Impact of COVID-19 pandemic on rheumatoid arthritis from a Multi-Centre patient-reported questionnaire survey: influence of gender, rural-urban gap and north-south gradient.

Citation:
Alfadl, E. A., F. Ismail, R. E. R. Shereef, E. Hassan, S. Tharwat, E. F. Mohamed, E. A. Abda, A. R. Radwan, R. M. Fawzy, A. H. Moshrif, et al., "Impact of COVID-19 pandemic on rheumatoid arthritis from a Multi-Centre patient-reported questionnaire survey: influence of gender, rural-urban gap and north-south gradient.", Rheumatology international, vol. 41, issue 2, pp. 345-353, 2021.

Abstract:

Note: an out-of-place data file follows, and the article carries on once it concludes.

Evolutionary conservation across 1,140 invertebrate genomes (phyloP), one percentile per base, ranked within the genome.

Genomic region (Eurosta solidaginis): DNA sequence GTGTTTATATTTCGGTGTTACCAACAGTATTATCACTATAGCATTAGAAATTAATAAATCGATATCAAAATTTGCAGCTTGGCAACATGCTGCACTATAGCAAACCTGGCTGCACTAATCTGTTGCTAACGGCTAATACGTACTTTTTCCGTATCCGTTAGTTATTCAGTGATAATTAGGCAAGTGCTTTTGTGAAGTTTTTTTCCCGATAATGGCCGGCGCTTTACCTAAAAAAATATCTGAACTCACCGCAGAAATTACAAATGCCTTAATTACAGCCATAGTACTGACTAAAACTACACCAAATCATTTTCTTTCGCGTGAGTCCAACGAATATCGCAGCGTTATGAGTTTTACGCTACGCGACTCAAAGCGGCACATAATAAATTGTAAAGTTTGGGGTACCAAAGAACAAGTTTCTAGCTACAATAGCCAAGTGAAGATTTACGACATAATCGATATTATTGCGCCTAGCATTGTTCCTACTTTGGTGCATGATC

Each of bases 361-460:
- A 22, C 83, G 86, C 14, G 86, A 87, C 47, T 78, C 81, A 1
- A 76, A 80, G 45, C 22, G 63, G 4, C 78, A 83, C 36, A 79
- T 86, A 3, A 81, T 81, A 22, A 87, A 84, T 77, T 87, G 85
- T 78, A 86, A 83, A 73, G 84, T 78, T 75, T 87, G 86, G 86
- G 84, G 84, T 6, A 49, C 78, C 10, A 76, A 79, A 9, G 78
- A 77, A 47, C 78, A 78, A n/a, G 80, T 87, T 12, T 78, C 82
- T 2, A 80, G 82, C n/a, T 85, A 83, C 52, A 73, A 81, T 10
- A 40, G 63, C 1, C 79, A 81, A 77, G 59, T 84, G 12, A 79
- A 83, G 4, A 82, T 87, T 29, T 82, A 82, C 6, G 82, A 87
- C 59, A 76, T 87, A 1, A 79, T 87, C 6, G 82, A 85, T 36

During the coronavirus disease-2019 (COVID-19) pandemic there were several barriers to treatment access and medication adherence in rheumatoid arthritis (RA) patients. There is no information regarding the RA patient health status in Egypt during the COVID-19. Thus,the aim of this work was to study the impact of the pandemic on RA patients through a patient-reported questionnaire and to determine the influence of gender, geographic regions. This multi-centre study initiated by the Egyptian College of Rheumatology (ECR) was conducted on 1037 RA patients attending rheumatology clinics from 10 governorates. The questionnaire provided covered socio-demographic data, health/disease status, information/knowledge about COVID-19 and medical/family history of the infection. Patients mean age was 44.2 ± 12.3 years;855 females and 182 males; 539(52%) from rural and 497(48%) from urban areas. 41.8% reported a striking difficulty to obtain hydroxychloroquine during the pandemic. The majority (70%) considered maintaining a regular visit to the rheumatologist in addition to remote contact mainly by phone (44.4%) or via WhatsApp (33.1%), in particular among male and urban patients. Urban patients were more likely to be infected by COVID-19 (12.9% vs 6.2%; p < 0.0001) than rural. Northern cities had more patients with suspected COVID-19 (13.9% vs 6.1%; p < 0.0001); was significantly associated with more disease flares (30.8% vs 5.8%) with subsequent change in the RA treatment (20.9% vs 6.4%; p < 0.0001). Patients with RA faced remarkable difficulty to obtain their medications with subsequent change in their disease status. The challenges of the pandemic have hastened changes in the way we deliver health care.